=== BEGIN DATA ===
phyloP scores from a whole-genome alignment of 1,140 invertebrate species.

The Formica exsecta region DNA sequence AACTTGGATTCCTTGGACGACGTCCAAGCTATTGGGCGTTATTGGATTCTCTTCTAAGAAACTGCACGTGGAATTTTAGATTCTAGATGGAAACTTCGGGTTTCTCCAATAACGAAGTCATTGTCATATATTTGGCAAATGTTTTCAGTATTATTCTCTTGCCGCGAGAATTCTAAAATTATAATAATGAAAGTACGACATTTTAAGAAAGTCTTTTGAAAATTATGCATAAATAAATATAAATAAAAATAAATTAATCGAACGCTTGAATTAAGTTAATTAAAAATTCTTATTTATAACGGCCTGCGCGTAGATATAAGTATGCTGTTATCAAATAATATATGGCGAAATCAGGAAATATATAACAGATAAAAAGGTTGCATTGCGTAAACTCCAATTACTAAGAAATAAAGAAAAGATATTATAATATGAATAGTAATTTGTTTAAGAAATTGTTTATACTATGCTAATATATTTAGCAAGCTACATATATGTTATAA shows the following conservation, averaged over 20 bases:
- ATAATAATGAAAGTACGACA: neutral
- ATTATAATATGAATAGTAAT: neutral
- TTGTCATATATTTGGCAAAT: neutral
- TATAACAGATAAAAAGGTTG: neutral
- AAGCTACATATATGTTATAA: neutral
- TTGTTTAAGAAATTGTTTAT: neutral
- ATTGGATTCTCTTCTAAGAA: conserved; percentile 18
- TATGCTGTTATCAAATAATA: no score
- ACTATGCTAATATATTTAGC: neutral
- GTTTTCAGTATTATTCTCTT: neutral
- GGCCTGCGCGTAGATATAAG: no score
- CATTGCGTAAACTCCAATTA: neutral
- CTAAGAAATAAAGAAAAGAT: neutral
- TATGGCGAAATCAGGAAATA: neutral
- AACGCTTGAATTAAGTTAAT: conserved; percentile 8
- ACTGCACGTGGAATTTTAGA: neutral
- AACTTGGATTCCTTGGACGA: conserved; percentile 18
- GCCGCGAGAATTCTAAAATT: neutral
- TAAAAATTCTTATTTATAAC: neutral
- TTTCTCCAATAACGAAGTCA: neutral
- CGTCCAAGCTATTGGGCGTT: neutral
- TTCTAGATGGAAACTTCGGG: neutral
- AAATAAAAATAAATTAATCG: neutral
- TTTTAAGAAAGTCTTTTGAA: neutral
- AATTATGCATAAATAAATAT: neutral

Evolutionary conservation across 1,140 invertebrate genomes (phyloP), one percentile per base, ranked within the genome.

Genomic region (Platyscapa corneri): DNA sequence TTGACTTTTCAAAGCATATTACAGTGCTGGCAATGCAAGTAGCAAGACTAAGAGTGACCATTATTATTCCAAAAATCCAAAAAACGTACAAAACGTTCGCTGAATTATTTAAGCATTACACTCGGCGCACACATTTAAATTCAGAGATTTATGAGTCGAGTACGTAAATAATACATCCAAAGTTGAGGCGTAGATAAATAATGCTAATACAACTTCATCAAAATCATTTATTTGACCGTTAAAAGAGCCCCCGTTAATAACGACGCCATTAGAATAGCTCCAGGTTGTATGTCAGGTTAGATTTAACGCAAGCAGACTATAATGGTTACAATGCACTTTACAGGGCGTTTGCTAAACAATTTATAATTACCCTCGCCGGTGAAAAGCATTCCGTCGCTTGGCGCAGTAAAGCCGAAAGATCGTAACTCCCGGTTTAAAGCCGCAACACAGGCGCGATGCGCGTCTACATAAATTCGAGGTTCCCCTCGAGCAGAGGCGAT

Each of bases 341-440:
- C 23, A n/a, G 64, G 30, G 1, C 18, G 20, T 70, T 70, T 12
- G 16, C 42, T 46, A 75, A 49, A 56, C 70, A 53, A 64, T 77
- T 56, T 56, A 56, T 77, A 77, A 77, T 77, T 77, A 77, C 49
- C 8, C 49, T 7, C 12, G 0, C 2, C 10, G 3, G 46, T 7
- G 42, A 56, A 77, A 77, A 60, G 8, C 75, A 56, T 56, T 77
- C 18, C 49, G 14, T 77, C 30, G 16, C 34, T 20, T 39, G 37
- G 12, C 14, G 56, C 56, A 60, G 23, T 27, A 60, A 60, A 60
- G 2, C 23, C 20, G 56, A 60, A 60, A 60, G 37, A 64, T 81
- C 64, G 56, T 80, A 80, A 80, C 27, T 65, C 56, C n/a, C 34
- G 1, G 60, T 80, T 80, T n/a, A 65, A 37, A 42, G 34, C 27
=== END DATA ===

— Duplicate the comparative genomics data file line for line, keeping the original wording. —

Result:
phyloP scores from a whole-genome alignment of 1,140 invertebrate species.

The Formica exsecta region DNA sequence AACTTGGATTCCTTGGACGACGTCCAAGCTATTGGGCGTTATTGGATTCTCTTCTAAGAAACTGCACGTGGAATTTTAGATTCTAGATGGAAACTTCGGGTTTCTCCAATAACGAAGTCATTGTCATATATTTGGCAAATGTTTTCAGTATTATTCTCTTGCCGCGAGAATTCTAAAATTATAATAATGAAAGTACGACATTTTAAGAAAGTCTTTTGAAAATTATGCATAAATAAATATAAATAAAAATAAATTAATCGAACGCTTGAATTAAGTTAATTAAAAATTCTTATTTATAACGGCCTGCGCGTAGATATAAGTATGCTGTTATCAAATAATATATGGCGAAATCAGGAAATATATAACAGATAAAAAGGTTGCATTGCGTAAACTCCAATTACTAAGAAATAAAGAAAAGATATTATAATATGAATAGTAATTTGTTTAAGAAATTGTTTATACTATGCTAATATATTTAGCAAGCTACATATATGTTATAA shows the following conservation, averaged over 20 bases:
- ATAATAATGAAAGTACGACA: neutral
- ATTATAATATGAATAGTAAT: neutral
- TTGTCATATATTTGGCAAAT: neutral
- TATAACAGATAAAAAGGTTG: neutral
- AAGCTACATATATGTTATAA: neutral
- TTGTTTAAGAAATTGTTTAT: neutral
- ATTGGATTCTCTTCTAAGAA: conserved; percentile 18
- TATGCTGTTATCAAATAATA: no score
- ACTATGCTAATATATTTAGC: neutral
- GTTTTCAGTATTATTCTCTT: neutral
- GGCCTGCGCGTAGATATAAG: no score
- CATTGCGTAAACTCCAATTA: neutral
- CTAAGAAATAAAGAAAAGAT: neutral
- TATGGCGAAATCAGGAAATA: neutral
- AACGCTTGAATTAAGTTAAT: conserved; percentile 8
- ACTGCACGTGGAATTTTAGA: neutral
- AACTTGGATTCCTTGGACGA: conserved; percentile 18
- GCCGCGAGAATTCTAAAATT: neutral
- TAAAAATTCTTATTTATAAC: neutral
- TTTCTCCAATAACGAAGTCA: neutral
- CGTCCAAGCTATTGGGCGTT: neutral
- TTCTAGATGGAAACTTCGGG: neutral
- AAATAAAAATAAATTAATCG: neutral
- TTTTAAGAAAGTCTTTTGAA: neutral
- AATTATGCATAAATAAATAT: neutral

Evolutionary conservation across 1,140 invertebrate genomes (phyloP), one percentile per base, ranked within the genome.

Genomic region (Platyscapa corneri): DNA sequence TTGACTTTTCAAAGCATATTACAGTGCTGGCAATGCAAGTAGCAAGACTAAGAGTGACCATTATTATTCCAAAAATCCAAAAAACGTACAAAACGTTCGCTGAATTATTTAAGCATTACACTCGGCGCACACATTTAAATTCAGAGATTTATGAGTCGAGTACGTAAATAATACATCCAAAGTTGAGGCGTAGATAAATAATGCTAATACAACTTCATCAAAATCATTTATTTGACCGTTAAAAGAGCCCCCGTTAATAACGACGCCATTAGAATAGCTCCAGGTTGTATGTCAGGTTAGATTTAACGCAAGCAGACTATAATGGTTACAATGCACTTTACAGGGCGTTTGCTAAACAATTTATAATTACCCTCGCCGGTGAAAAGCATTCCGTCGCTTGGCGCAGTAAAGCCGAAAGATCGTAACTCCCGGTTTAAAGCCGCAACACAGGCGCGATGCGCGTCTACATAAATTCGAGGTTCCCCTCGAGCAGAGGCGAT

Each of bases 341-440:
- C 23, A n/a, G 64, G 30, G 1, C 18, G 20, T 70, T 70, T 12
- G 16, C 42, T 46, A 75, A 49, A 56, C 70, A 53, A 64, T 77
- T 56, T 56, A 56, T 77, A 77, A 77, T 77, T 77, A 77, C 49
- C 8, C 49, T 7, C 12, G 0, C 2, C 10, G 3, G 46, T 7
- G 42, A 56, A 77, A 77, A 60, G 8, C 75, A 56, T 56, T 77
- C 18, C 49, G 14, T 77, C 30, G 16, C 34, T 20, T 39, G 37
- G 12, C 14, G 56, C 56, A 60, G 23, T 27, A 60, A 60, A 60
- G 2, C 23, C 20, G 56, A 60, A 60, A 60, G 37, A 64, T 81
- C 64, G 56, T 80, A 80, A 80, C 27, T 65, C 56, C n/a, C 34
- G 1, G 60, T 80, T 80, T n/a, A 65, A 37, A 42, G 34, C 27